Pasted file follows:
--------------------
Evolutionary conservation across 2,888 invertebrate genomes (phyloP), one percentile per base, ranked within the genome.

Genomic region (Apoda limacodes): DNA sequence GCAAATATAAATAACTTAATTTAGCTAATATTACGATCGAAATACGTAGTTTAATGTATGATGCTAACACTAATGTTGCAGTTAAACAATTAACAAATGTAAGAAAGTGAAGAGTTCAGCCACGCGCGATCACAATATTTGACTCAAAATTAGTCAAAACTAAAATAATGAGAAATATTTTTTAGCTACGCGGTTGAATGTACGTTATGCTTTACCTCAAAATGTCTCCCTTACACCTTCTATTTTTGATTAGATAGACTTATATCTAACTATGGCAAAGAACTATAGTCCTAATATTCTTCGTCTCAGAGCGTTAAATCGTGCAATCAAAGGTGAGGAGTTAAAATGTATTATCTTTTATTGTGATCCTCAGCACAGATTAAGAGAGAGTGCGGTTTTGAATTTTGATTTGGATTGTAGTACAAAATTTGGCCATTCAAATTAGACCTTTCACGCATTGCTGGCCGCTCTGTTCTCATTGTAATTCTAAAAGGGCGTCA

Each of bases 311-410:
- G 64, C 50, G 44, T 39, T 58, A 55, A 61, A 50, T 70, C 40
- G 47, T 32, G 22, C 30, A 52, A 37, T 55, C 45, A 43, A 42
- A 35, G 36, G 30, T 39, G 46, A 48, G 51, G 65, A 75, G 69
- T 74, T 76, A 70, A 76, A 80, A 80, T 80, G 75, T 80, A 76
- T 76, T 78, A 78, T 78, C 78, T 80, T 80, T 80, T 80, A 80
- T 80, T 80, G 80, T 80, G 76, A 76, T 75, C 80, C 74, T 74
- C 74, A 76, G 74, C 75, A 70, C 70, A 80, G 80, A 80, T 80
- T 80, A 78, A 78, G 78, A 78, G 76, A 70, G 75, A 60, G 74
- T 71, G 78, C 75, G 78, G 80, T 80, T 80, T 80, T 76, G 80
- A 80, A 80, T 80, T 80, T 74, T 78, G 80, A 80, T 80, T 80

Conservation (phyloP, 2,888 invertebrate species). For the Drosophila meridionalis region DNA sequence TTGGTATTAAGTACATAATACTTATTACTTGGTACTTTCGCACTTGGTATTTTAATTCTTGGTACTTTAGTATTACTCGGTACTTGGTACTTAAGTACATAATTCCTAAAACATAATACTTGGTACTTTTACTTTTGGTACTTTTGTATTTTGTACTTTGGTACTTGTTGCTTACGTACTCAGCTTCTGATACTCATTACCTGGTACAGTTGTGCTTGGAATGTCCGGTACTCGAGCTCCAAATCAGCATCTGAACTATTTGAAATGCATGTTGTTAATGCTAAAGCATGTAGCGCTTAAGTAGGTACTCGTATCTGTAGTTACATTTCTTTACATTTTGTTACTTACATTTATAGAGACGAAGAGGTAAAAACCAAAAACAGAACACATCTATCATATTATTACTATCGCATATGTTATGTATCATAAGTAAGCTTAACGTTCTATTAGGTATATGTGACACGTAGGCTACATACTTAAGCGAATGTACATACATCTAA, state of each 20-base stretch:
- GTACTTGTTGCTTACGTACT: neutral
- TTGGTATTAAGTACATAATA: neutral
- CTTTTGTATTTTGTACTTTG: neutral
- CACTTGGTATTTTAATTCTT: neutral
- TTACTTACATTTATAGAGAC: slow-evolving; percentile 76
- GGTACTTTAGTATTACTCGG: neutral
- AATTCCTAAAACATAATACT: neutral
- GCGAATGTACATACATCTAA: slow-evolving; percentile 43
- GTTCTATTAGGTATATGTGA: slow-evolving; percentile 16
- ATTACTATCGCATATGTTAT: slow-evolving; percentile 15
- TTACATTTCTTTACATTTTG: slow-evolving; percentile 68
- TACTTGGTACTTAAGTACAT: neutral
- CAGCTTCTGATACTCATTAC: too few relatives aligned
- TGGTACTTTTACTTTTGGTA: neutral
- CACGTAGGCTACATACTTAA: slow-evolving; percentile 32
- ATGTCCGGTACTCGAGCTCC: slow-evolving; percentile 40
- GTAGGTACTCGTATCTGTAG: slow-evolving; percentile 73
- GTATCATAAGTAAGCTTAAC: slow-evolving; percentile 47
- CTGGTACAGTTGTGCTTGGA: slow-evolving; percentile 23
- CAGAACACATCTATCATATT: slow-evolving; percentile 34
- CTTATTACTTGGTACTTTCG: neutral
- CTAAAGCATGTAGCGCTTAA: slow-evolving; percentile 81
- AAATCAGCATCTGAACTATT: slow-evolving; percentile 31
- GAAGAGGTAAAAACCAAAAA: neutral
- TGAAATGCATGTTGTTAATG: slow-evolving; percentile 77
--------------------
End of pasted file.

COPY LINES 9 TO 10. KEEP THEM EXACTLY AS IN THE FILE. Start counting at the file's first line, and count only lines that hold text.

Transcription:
- T 80, T 80, G 80, T 80, G 76, A 76, T 75, C 80, C 74, T 74
- C 74, A 76, G 74, C 75, A 70, C 70, A 80, G 80, A 80, T 80